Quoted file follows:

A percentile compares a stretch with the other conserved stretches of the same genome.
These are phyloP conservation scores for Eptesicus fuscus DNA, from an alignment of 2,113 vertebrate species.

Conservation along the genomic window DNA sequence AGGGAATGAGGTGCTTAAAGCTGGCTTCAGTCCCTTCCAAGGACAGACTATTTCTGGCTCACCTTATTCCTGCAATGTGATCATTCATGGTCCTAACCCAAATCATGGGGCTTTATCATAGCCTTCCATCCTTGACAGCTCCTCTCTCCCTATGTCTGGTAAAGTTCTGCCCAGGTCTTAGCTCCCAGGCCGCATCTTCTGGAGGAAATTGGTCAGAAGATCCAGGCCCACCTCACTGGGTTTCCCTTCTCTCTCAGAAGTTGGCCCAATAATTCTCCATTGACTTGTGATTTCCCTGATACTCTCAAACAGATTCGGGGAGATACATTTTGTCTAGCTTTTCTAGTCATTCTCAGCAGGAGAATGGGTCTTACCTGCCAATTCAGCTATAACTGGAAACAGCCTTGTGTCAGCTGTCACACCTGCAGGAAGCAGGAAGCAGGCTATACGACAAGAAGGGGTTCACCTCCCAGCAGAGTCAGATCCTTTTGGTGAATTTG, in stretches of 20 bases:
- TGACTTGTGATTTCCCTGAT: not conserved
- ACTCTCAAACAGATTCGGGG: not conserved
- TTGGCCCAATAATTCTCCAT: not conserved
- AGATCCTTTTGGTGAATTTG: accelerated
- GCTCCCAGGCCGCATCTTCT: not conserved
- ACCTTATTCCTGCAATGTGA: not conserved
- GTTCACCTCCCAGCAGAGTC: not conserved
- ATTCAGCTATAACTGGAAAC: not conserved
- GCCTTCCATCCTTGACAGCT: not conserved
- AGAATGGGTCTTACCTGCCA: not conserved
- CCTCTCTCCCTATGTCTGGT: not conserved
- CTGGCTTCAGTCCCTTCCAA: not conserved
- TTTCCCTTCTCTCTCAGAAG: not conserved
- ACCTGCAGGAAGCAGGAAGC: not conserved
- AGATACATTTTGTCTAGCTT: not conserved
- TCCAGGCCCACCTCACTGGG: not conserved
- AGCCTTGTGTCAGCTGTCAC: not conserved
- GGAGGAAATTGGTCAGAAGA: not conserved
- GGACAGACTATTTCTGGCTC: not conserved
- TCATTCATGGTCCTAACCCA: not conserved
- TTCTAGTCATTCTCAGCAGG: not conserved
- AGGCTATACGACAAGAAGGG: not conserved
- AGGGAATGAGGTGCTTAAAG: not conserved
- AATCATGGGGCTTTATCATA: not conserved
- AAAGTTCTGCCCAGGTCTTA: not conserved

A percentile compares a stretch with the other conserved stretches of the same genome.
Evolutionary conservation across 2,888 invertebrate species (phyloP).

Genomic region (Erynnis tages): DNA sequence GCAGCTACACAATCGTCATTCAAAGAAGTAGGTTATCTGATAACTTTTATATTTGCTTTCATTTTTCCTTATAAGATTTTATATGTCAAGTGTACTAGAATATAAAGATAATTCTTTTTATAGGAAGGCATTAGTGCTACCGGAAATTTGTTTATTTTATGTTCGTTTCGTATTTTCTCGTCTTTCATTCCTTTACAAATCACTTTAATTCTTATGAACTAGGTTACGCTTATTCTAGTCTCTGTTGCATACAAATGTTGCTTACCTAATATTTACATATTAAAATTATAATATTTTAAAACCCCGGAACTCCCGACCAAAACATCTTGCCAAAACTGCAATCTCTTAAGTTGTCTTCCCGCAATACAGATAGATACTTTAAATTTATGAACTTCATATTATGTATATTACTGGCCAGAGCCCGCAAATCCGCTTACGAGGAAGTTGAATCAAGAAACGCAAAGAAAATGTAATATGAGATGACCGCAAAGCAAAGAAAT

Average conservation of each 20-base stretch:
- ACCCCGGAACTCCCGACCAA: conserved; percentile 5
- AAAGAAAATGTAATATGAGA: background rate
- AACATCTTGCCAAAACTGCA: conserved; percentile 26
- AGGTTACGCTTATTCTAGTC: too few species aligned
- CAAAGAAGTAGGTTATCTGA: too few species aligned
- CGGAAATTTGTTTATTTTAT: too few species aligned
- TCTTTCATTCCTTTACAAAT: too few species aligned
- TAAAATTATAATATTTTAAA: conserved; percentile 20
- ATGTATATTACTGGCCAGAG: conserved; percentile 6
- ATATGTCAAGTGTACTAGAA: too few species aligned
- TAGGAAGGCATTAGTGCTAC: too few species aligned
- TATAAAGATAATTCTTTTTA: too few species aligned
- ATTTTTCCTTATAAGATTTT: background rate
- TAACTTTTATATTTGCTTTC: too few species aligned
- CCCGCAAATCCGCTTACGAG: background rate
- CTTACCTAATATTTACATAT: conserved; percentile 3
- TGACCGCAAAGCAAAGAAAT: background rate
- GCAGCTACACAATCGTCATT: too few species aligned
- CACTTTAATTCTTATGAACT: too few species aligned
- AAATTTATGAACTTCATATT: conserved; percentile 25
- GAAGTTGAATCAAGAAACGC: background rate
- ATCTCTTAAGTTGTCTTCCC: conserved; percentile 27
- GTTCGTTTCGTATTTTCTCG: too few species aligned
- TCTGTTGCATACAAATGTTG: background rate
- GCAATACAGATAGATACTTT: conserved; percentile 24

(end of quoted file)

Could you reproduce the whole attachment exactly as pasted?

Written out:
A percentile compares a stretch with the other conserved stretches of the same genome.
These are phyloP conservation scores for Eptesicus fuscus DNA, from an alignment of 2,113 vertebrate species.

Conservation along the genomic window DNA sequence AGGGAATGAGGTGCTTAAAGCTGGCTTCAGTCCCTTCCAAGGACAGACTATTTCTGGCTCACCTTATTCCTGCAATGTGATCATTCATGGTCCTAACCCAAATCATGGGGCTTTATCATAGCCTTCCATCCTTGACAGCTCCTCTCTCCCTATGTCTGGTAAAGTTCTGCCCAGGTCTTAGCTCCCAGGCCGCATCTTCTGGAGGAAATTGGTCAGAAGATCCAGGCCCACCTCACTGGGTTTCCCTTCTCTCTCAGAAGTTGGCCCAATAATTCTCCATTGACTTGTGATTTCCCTGATACTCTCAAACAGATTCGGGGAGATACATTTTGTCTAGCTTTTCTAGTCATTCTCAGCAGGAGAATGGGTCTTACCTGCCAATTCAGCTATAACTGGAAACAGCCTTGTGTCAGCTGTCACACCTGCAGGAAGCAGGAAGCAGGCTATACGACAAGAAGGGGTTCACCTCCCAGCAGAGTCAGATCCTTTTGGTGAATTTG, in stretches of 20 bases:
- TGACTTGTGATTTCCCTGAT: not conserved
- ACTCTCAAACAGATTCGGGG: not conserved
- TTGGCCCAATAATTCTCCAT: not conserved
- AGATCCTTTTGGTGAATTTG: accelerated
- GCTCCCAGGCCGCATCTTCT: not conserved
- ACCTTATTCCTGCAATGTGA: not conserved
- GTTCACCTCCCAGCAGAGTC: not conserved
- ATTCAGCTATAACTGGAAAC: not conserved
- GCCTTCCATCCTTGACAGCT: not conserved
- AGAATGGGTCTTACCTGCCA: not conserved
- CCTCTCTCCCTATGTCTGGT: not conserved
- CTGGCTTCAGTCCCTTCCAA: not conserved
- TTTCCCTTCTCTCTCAGAAG: not conserved
- ACCTGCAGGAAGCAGGAAGC: not conserved
- AGATACATTTTGTCTAGCTT: not conserved
- TCCAGGCCCACCTCACTGGG: not conserved
- AGCCTTGTGTCAGCTGTCAC: not conserved
- GGAGGAAATTGGTCAGAAGA: not conserved
- GGACAGACTATTTCTGGCTC: not conserved
- TCATTCATGGTCCTAACCCA: not conserved
- TTCTAGTCATTCTCAGCAGG: not conserved
- AGGCTATACGACAAGAAGGG: not conserved
- AGGGAATGAGGTGCTTAAAG: not conserved
- AATCATGGGGCTTTATCATA: not conserved
- AAAGTTCTGCCCAGGTCTTA: not conserved

A percentile compares a stretch with the other conserved stretches of the same genome.
Evolutionary conservation across 2,888 invertebrate species (phyloP).

Genomic region (Erynnis tages): DNA sequence GCAGCTACACAATCGTCATTCAAAGAAGTAGGTTATCTGATAACTTTTATATTTGCTTTCATTTTTCCTTATAAGATTTTATATGTCAAGTGTACTAGAATATAAAGATAATTCTTTTTATAGGAAGGCATTAGTGCTACCGGAAATTTGTTTATTTTATGTTCGTTTCGTATTTTCTCGTCTTTCATTCCTTTACAAATCACTTTAATTCTTATGAACTAGGTTACGCTTATTCTAGTCTCTGTTGCATACAAATGTTGCTTACCTAATATTTACATATTAAAATTATAATATTTTAAAACCCCGGAACTCCCGACCAAAACATCTTGCCAAAACTGCAATCTCTTAAGTTGTCTTCCCGCAATACAGATAGATACTTTAAATTTATGAACTTCATATTATGTATATTACTGGCCAGAGCCCGCAAATCCGCTTACGAGGAAGTTGAATCAAGAAACGCAAAGAAAATGTAATATGAGATGACCGCAAAGCAAAGAAAT

Average conservation of each 20-base stretch:
- ACCCCGGAACTCCCGACCAA: conserved; percentile 5
- AAAGAAAATGTAATATGAGA: background rate
- AACATCTTGCCAAAACTGCA: conserved; percentile 26
- AGGTTACGCTTATTCTAGTC: too few species aligned
- CAAAGAAGTAGGTTATCTGA: too few species aligned
- CGGAAATTTGTTTATTTTAT: too few species aligned
- TCTTTCATTCCTTTACAAAT: too few species aligned
- TAAAATTATAATATTTTAAA: conserved; percentile 20
- ATGTATATTACTGGCCAGAG: conserved; percentile 6
- ATATGTCAAGTGTACTAGAA: too few species aligned
- TAGGAAGGCATTAGTGCTAC: too few species aligned
- TATAAAGATAATTCTTTTTA: too few species aligned
- ATTTTTCCTTATAAGATTTT: background rate
- TAACTTTTATATTTGCTTTC: too few species aligned
- CCCGCAAATCCGCTTACGAG: background rate
- CTTACCTAATATTTACATAT: conserved; percentile 3
- TGACCGCAAAGCAAAGAAAT: background rate
- GCAGCTACACAATCGTCATT: too few species aligned
- CACTTTAATTCTTATGAACT: too few species aligned
- AAATTTATGAACTTCATATT: conserved; percentile 25
- GAAGTTGAATCAAGAAACGC: background rate
- ATCTCTTAAGTTGTCTTCCC: conserved; percentile 27
- GTTCGTTTCGTATTTTCTCG: too few species aligned
- TCTGTTGCATACAAATGTTG: background rate
- GCAATACAGATAGATACTTT: conserved; percentile 24